Imagine a car rental company that provides an app to its business customers that sends real-time offers or special access to nearby shows, dinners, or sporting events as the driver travels through new cities. (See 20 examples of great CX here).
In each case, these brands would be building a relationship with their consumer by giving him or her more than they receive back. They improve the manner in which they live, work, and play; they are not simply providing a product or service.
In the end, the value the consumer earns from this relationship will see her remain loyal longer, forgive more service issues, and be more likely to advocate.
4. On-Demand, As Needed Delivery
Delivering value-added experiences or building brand-consumers relationships can’t be seen as extra work for the consumer.
Consumers willingly allow access to mobile phones, apps, and online tools in exchange for enhanced, personal experiences.
Brands need to hold up their end of that bargain if they wish to benefit from the shift we’re seeing in customer experience trends.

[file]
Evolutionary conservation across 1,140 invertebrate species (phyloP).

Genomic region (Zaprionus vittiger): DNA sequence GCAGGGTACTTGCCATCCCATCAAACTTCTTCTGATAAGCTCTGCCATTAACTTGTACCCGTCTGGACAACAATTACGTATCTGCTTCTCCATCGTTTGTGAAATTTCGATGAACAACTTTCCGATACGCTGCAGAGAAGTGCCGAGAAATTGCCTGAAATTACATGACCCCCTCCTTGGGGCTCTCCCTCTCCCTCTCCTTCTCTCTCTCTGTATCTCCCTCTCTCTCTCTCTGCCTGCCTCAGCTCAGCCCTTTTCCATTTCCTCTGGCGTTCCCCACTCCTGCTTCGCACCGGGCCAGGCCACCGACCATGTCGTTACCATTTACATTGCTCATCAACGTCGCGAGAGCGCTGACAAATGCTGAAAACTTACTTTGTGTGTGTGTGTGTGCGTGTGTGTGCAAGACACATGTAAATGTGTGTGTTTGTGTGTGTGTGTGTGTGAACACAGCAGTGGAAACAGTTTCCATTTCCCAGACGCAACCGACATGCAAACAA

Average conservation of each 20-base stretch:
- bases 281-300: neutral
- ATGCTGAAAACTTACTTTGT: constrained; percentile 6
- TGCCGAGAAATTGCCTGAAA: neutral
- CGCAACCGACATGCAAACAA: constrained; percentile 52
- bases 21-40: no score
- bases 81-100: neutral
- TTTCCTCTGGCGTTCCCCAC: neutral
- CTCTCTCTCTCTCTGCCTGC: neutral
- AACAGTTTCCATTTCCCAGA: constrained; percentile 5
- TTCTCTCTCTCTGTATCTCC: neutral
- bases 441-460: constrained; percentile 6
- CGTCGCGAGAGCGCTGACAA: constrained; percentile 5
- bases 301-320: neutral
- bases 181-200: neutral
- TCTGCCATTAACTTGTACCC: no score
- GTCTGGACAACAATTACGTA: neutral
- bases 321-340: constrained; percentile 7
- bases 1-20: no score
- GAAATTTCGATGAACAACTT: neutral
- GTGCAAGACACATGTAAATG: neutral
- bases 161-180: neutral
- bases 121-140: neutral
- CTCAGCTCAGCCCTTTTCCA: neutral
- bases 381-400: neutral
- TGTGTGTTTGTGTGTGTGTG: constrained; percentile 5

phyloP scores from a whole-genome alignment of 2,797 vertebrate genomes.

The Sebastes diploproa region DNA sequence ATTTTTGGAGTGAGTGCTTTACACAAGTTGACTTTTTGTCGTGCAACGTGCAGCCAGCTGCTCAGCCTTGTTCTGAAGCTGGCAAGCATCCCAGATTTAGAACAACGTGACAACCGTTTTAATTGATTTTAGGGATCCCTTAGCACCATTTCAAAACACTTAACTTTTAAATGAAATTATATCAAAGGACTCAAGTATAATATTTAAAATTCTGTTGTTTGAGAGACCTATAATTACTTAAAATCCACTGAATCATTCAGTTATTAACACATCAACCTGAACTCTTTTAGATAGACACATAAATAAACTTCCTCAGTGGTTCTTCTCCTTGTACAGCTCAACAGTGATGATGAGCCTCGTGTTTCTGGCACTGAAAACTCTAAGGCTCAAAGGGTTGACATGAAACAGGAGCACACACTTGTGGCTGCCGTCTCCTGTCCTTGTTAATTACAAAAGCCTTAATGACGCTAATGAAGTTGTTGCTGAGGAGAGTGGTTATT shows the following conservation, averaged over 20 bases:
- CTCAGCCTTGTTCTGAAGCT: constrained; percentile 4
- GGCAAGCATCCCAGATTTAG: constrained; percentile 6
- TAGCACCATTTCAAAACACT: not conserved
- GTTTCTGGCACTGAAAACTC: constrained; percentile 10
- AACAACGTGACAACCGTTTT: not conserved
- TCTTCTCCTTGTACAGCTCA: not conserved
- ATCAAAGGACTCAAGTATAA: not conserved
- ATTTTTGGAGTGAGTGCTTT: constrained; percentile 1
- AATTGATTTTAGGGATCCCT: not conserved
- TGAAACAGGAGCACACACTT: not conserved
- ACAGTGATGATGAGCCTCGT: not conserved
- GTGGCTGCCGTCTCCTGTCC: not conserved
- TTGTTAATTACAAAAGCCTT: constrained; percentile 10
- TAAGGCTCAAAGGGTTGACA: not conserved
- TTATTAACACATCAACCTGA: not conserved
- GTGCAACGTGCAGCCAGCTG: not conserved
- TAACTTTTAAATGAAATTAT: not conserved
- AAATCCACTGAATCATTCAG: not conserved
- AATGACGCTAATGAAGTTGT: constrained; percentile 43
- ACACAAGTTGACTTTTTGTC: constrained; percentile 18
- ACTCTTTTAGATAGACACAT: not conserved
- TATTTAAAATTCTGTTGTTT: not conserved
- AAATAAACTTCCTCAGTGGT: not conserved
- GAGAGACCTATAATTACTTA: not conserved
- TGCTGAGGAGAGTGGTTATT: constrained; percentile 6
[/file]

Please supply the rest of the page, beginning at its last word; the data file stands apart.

Loyalty programs, for example, that require the user to earn points only to have to log in to a website marketplace to search for products to purchase, is a great example of what consumers are no longer interested in.
Chances are you know the consumer’s profile when making a purchase, so you know what they’re spending, when they’re spending, and what their lifetime value is (or you should). Why do you need them to prove it by linking that value-add to specific or timed activity?
Why are you not providing value-added services to clients based on their lifetime value?
Or potential for lifetime value?
Or their value as brand ambassador?